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Ageing is a heterogeneous multisystem process involving different rates of decline in physiological integrity across biological systems. The current study dissects the unique and common variance across body and brain health indicators and parses inter-individual heterogeneity in the multisystem ageing process. Using machine-learning regression models on the UK Biobank data set (N = 32,593, age range 44.6-82.3, mean age 64.1 years), we first estimated tissue-specific brain age for white and gray matter based on diffusion and T1-weighted magnetic resonance imaging (MRI) data, respectively. Next, bodily health traits, including cardiometabolic, anthropometric, and body composition measures of adipose and muscle tissue from bioimpedance and body MRI, were combined to predict 'body age'. The results showed that the body age model demonstrated comparable age prediction accuracy to models trained solely on brain MRI data. The correlation between body age and brain age predictions was 0.62 for the T1 and 0.64 for the diffusion-based model, indicating a degree of unique variance in brain and bodily ageing processes. Bayesian multilevel modelling carried out to quantify the associations between health traits and predicted age discrepancies showed that higher systolic blood pressure and higher muscle-fat infiltration were related to older-appearing body age compared to brain age. Conversely, higher hand-grip strength and muscle volume were related to a younger-appearing body age. Our findings corroborate the common notion of a close connection between somatic and brain health. However, they also suggest that health traits may differentially influence age predictions beyond what is captured by the brain imaging data, potentially contributing to heterogeneous ageing rates across biological systems and individuals.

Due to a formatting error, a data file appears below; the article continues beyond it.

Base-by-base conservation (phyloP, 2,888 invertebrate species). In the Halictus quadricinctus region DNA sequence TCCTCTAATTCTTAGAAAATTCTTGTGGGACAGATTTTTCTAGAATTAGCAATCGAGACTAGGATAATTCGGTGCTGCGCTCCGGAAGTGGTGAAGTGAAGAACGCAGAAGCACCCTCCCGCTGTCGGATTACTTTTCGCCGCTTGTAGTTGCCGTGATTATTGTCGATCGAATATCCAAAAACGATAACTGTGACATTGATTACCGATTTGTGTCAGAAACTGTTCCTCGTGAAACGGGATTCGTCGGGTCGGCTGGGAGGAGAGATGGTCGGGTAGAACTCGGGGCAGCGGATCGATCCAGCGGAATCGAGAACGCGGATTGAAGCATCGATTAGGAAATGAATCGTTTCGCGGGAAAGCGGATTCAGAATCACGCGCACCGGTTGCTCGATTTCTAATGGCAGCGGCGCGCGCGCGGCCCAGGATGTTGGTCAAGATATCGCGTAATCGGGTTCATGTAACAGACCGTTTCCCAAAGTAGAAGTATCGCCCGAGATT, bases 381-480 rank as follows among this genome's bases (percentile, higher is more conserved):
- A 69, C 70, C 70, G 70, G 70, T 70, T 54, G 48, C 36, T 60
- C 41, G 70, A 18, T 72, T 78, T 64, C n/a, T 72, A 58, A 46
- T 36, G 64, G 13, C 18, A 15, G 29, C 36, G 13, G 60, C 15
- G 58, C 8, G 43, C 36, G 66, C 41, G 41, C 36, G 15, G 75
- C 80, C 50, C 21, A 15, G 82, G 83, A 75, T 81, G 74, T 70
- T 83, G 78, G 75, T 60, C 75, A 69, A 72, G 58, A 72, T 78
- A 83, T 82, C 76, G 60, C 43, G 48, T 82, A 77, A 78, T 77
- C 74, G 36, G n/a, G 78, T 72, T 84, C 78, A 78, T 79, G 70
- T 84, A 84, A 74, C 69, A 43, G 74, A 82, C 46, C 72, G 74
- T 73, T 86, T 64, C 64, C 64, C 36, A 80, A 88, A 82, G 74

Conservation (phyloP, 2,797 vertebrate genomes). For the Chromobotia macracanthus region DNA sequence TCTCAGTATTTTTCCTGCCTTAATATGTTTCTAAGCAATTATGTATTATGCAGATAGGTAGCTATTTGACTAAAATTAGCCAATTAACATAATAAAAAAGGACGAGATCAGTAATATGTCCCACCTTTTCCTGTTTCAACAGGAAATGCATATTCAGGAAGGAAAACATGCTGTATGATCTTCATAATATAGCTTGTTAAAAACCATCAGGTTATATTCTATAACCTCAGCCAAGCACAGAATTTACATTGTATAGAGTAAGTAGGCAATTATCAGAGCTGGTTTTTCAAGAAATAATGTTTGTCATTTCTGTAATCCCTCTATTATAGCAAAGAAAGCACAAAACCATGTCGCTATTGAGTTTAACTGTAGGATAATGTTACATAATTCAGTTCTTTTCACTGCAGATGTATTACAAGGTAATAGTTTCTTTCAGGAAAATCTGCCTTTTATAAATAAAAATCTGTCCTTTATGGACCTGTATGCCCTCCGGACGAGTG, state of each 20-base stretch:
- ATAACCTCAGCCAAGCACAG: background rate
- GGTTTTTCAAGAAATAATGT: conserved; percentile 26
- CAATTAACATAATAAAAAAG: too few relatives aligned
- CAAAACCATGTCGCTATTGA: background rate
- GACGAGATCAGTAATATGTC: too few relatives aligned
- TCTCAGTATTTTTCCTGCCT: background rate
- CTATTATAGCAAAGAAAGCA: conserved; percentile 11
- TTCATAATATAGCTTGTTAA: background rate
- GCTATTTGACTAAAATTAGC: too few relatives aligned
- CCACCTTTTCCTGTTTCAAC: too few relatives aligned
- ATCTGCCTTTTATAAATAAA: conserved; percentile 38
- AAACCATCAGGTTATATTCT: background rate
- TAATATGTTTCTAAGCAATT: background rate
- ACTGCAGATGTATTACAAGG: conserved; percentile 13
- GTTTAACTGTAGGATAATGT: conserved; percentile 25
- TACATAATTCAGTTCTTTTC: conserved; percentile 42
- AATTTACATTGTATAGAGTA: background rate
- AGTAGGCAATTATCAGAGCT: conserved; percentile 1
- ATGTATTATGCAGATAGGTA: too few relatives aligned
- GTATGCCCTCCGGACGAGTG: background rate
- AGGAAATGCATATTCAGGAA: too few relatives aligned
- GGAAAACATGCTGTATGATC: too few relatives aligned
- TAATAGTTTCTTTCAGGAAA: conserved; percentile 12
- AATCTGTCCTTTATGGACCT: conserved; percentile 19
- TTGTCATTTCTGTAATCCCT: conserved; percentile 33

Original publication




Journal article


Hum Brain Mapp

Publication Date





ageing, body composition, brain age, cardiometabolic, health, Humans, Middle Aged, Aged, Adult, Male, Aging, Female, Aged, 80 and over, Magnetic Resonance Imaging, Machine Learning, Brain, Body Composition, Gray Matter, White Matter, Bayes Theorem